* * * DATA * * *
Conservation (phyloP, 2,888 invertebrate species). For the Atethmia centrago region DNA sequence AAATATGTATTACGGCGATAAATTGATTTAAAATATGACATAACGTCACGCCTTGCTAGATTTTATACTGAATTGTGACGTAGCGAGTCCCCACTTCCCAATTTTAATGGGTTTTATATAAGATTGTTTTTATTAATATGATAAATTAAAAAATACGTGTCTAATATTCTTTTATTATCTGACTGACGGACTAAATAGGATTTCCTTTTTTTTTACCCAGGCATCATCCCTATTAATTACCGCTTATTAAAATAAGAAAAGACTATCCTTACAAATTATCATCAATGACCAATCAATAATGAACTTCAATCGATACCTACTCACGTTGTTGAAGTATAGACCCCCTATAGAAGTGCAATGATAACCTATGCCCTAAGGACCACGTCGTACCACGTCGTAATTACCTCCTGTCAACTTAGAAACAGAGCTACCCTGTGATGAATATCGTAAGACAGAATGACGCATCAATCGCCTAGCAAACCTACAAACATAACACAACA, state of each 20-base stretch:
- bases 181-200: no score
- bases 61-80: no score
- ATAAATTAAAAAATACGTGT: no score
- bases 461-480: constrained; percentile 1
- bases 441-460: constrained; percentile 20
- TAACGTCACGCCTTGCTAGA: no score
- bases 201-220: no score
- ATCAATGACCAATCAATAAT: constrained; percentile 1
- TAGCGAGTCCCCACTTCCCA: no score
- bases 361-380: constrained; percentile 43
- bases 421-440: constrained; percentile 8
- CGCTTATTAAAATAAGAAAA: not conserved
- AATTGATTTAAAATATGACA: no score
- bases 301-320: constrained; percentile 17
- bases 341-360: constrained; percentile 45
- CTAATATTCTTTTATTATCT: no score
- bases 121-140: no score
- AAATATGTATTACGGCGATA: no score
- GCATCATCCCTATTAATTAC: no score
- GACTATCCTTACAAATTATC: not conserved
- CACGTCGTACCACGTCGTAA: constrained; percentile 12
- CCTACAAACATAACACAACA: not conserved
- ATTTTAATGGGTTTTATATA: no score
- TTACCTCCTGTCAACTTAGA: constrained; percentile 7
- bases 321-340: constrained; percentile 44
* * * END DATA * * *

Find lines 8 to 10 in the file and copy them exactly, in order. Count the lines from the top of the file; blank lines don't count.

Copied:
- bases 201-220: no score
- ATCAATGACCAATCAATAAT: constrained; percentile 1
- TAGCGAGTCCCCACTTCCCA: no score